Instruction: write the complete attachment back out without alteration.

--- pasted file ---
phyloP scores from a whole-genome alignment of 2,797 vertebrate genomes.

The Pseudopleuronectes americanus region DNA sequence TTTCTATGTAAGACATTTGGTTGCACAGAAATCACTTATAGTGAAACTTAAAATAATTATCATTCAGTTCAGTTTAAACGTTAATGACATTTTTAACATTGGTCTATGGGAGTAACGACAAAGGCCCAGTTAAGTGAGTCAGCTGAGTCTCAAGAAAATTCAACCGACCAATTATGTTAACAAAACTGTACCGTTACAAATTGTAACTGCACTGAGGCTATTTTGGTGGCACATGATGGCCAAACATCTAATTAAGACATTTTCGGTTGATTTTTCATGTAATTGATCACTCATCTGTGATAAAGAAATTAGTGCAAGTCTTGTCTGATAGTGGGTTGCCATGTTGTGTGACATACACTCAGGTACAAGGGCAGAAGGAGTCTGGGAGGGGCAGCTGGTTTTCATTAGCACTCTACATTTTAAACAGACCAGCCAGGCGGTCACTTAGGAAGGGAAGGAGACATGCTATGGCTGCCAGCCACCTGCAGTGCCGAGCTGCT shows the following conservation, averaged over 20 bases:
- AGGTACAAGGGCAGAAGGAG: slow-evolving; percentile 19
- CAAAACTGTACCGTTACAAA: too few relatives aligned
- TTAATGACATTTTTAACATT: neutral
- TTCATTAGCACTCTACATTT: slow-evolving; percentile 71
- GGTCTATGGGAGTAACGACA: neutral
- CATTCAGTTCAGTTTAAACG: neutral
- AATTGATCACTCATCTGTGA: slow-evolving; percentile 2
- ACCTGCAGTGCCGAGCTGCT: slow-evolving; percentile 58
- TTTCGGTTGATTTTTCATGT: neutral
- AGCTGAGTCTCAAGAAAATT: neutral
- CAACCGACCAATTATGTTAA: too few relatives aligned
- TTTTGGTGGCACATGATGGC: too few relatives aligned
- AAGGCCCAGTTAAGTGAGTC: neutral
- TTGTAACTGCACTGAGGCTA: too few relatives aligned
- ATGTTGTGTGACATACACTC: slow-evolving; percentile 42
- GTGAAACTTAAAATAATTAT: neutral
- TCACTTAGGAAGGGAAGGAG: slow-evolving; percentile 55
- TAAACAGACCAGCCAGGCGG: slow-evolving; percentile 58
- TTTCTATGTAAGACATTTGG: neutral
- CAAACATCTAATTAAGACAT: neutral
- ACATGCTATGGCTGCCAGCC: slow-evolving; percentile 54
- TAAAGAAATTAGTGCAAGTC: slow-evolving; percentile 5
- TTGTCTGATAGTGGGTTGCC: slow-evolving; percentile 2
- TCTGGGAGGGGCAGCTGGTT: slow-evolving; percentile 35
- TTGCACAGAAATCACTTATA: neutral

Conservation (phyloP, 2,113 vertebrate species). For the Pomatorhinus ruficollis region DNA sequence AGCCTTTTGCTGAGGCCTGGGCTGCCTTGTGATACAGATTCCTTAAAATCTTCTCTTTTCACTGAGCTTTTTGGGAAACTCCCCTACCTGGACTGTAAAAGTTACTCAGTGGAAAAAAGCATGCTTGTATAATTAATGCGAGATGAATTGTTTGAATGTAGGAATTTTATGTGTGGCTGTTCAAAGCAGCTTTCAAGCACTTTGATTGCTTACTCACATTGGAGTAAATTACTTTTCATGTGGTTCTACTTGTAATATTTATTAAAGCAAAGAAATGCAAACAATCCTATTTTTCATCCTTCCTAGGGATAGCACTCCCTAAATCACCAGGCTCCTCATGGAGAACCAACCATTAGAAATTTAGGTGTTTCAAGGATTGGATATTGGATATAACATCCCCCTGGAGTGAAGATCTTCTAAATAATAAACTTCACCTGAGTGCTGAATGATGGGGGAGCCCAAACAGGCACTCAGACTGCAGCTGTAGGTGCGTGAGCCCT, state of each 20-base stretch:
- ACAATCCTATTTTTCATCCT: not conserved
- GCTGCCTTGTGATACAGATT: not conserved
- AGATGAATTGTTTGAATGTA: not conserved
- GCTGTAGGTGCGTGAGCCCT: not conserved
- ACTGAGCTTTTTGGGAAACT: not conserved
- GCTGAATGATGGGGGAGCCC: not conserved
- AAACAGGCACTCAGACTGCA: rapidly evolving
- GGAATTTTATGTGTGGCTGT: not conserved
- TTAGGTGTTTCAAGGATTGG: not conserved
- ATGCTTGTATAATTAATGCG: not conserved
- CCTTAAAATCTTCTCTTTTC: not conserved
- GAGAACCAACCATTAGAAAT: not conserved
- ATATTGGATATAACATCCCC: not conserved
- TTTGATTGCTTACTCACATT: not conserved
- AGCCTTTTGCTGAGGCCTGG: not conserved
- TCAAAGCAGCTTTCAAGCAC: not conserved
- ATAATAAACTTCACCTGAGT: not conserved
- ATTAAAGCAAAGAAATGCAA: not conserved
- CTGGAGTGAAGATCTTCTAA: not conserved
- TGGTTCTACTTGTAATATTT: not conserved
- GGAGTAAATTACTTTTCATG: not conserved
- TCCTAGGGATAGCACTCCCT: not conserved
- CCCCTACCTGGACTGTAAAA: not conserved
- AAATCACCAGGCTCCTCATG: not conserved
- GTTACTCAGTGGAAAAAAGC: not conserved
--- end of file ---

phyloP scores from a whole-genome alignment of 2,797 vertebrate genomes.

The Pseudopleuronectes americanus region DNA sequence TTTCTATGTAAGACATTTGGTTGCACAGAAATCACTTATAGTGAAACTTAAAATAATTATCATTCAGTTCAGTTTAAACGTTAATGACATTTTTAACATTGGTCTATGGGAGTAACGACAAAGGCCCAGTTAAGTGAGTCAGCTGAGTCTCAAGAAAATTCAACCGACCAATTATGTTAACAAAACTGTACCGTTACAAATTGTAACTGCACTGAGGCTATTTTGGTGGCACATGATGGCCAAACATCTAATTAAGACATTTTCGGTTGATTTTTCATGTAATTGATCACTCATCTGTGATAAAGAAATTAGTGCAAGTCTTGTCTGATAGTGGGTTGCCATGTTGTGTGACATACACTCAGGTACAAGGGCAGAAGGAGTCTGGGAGGGGCAGCTGGTTTTCATTAGCACTCTACATTTTAAACAGACCAGCCAGGCGGTCACTTAGGAAGGGAAGGAGACATGCTATGGCTGCCAGCCACCTGCAGTGCCGAGCTGCT shows the following conservation, averaged over 20 bases:
- AGGTACAAGGGCAGAAGGAG: slow-evolving; percentile 19
- CAAAACTGTACCGTTACAAA: too few relatives aligned
- TTAATGACATTTTTAACATT: neutral
- TTCATTAGCACTCTACATTT: slow-evolving; percentile 71
- GGTCTATGGGAGTAACGACA: neutral
- CATTCAGTTCAGTTTAAACG: neutral
- AATTGATCACTCATCTGTGA: slow-evolving; percentile 2
- ACCTGCAGTGCCGAGCTGCT: slow-evolving; percentile 58
- TTTCGGTTGATTTTTCATGT: neutral
- AGCTGAGTCTCAAGAAAATT: neutral
- CAACCGACCAATTATGTTAA: too few relatives aligned
- TTTTGGTGGCACATGATGGC: too few relatives aligned
- AAGGCCCAGTTAAGTGAGTC: neutral
- TTGTAACTGCACTGAGGCTA: too few relatives aligned
- ATGTTGTGTGACATACACTC: slow-evolving; percentile 42
- GTGAAACTTAAAATAATTAT: neutral
- TCACTTAGGAAGGGAAGGAG: slow-evolving; percentile 55
- TAAACAGACCAGCCAGGCGG: slow-evolving; percentile 58
- TTTCTATGTAAGACATTTGG: neutral
- CAAACATCTAATTAAGACAT: neutral
- ACATGCTATGGCTGCCAGCC: slow-evolving; percentile 54
- TAAAGAAATTAGTGCAAGTC: slow-evolving; percentile 5
- TTGTCTGATAGTGGGTTGCC: slow-evolving; percentile 2
- TCTGGGAGGGGCAGCTGGTT: slow-evolving; percentile 35
- TTGCACAGAAATCACTTATA: neutral

Conservation (phyloP, 2,113 vertebrate species). For the Pomatorhinus ruficollis region DNA sequence AGCCTTTTGCTGAGGCCTGGGCTGCCTTGTGATACAGATTCCTTAAAATCTTCTCTTTTCACTGAGCTTTTTGGGAAACTCCCCTACCTGGACTGTAAAAGTTACTCAGTGGAAAAAAGCATGCTTGTATAATTAATGCGAGATGAATTGTTTGAATGTAGGAATTTTATGTGTGGCTGTTCAAAGCAGCTTTCAAGCACTTTGATTGCTTACTCACATTGGAGTAAATTACTTTTCATGTGGTTCTACTTGTAATATTTATTAAAGCAAAGAAATGCAAACAATCCTATTTTTCATCCTTCCTAGGGATAGCACTCCCTAAATCACCAGGCTCCTCATGGAGAACCAACCATTAGAAATTTAGGTGTTTCAAGGATTGGATATTGGATATAACATCCCCCTGGAGTGAAGATCTTCTAAATAATAAACTTCACCTGAGTGCTGAATGATGGGGGAGCCCAAACAGGCACTCAGACTGCAGCTGTAGGTGCGTGAGCCCT, state of each 20-base stretch:
- ACAATCCTATTTTTCATCCT: not conserved
- GCTGCCTTGTGATACAGATT: not conserved
- AGATGAATTGTTTGAATGTA: not conserved
- GCTGTAGGTGCGTGAGCCCT: not conserved
- ACTGAGCTTTTTGGGAAACT: not conserved
- GCTGAATGATGGGGGAGCCC: not conserved
- AAACAGGCACTCAGACTGCA: rapidly evolving
- GGAATTTTATGTGTGGCTGT: not conserved
- TTAGGTGTTTCAAGGATTGG: not conserved
- ATGCTTGTATAATTAATGCG: not conserved
- CCTTAAAATCTTCTCTTTTC: not conserved
- GAGAACCAACCATTAGAAAT: not conserved
- ATATTGGATATAACATCCCC: not conserved
- TTTGATTGCTTACTCACATT: not conserved
- AGCCTTTTGCTGAGGCCTGG: not conserved
- TCAAAGCAGCTTTCAAGCAC: not conserved
- ATAATAAACTTCACCTGAGT: not conserved
- ATTAAAGCAAAGAAATGCAA: not conserved
- CTGGAGTGAAGATCTTCTAA: not conserved
- TGGTTCTACTTGTAATATTT: not conserved
- GGAGTAAATTACTTTTCATG: not conserved
- TCCTAGGGATAGCACTCCCT: not conserved
- CCCCTACCTGGACTGTAAAA: not conserved
- AAATCACCAGGCTCCTCATG: not conserved
- GTTACTCAGTGGAAAAAAGC: not conserved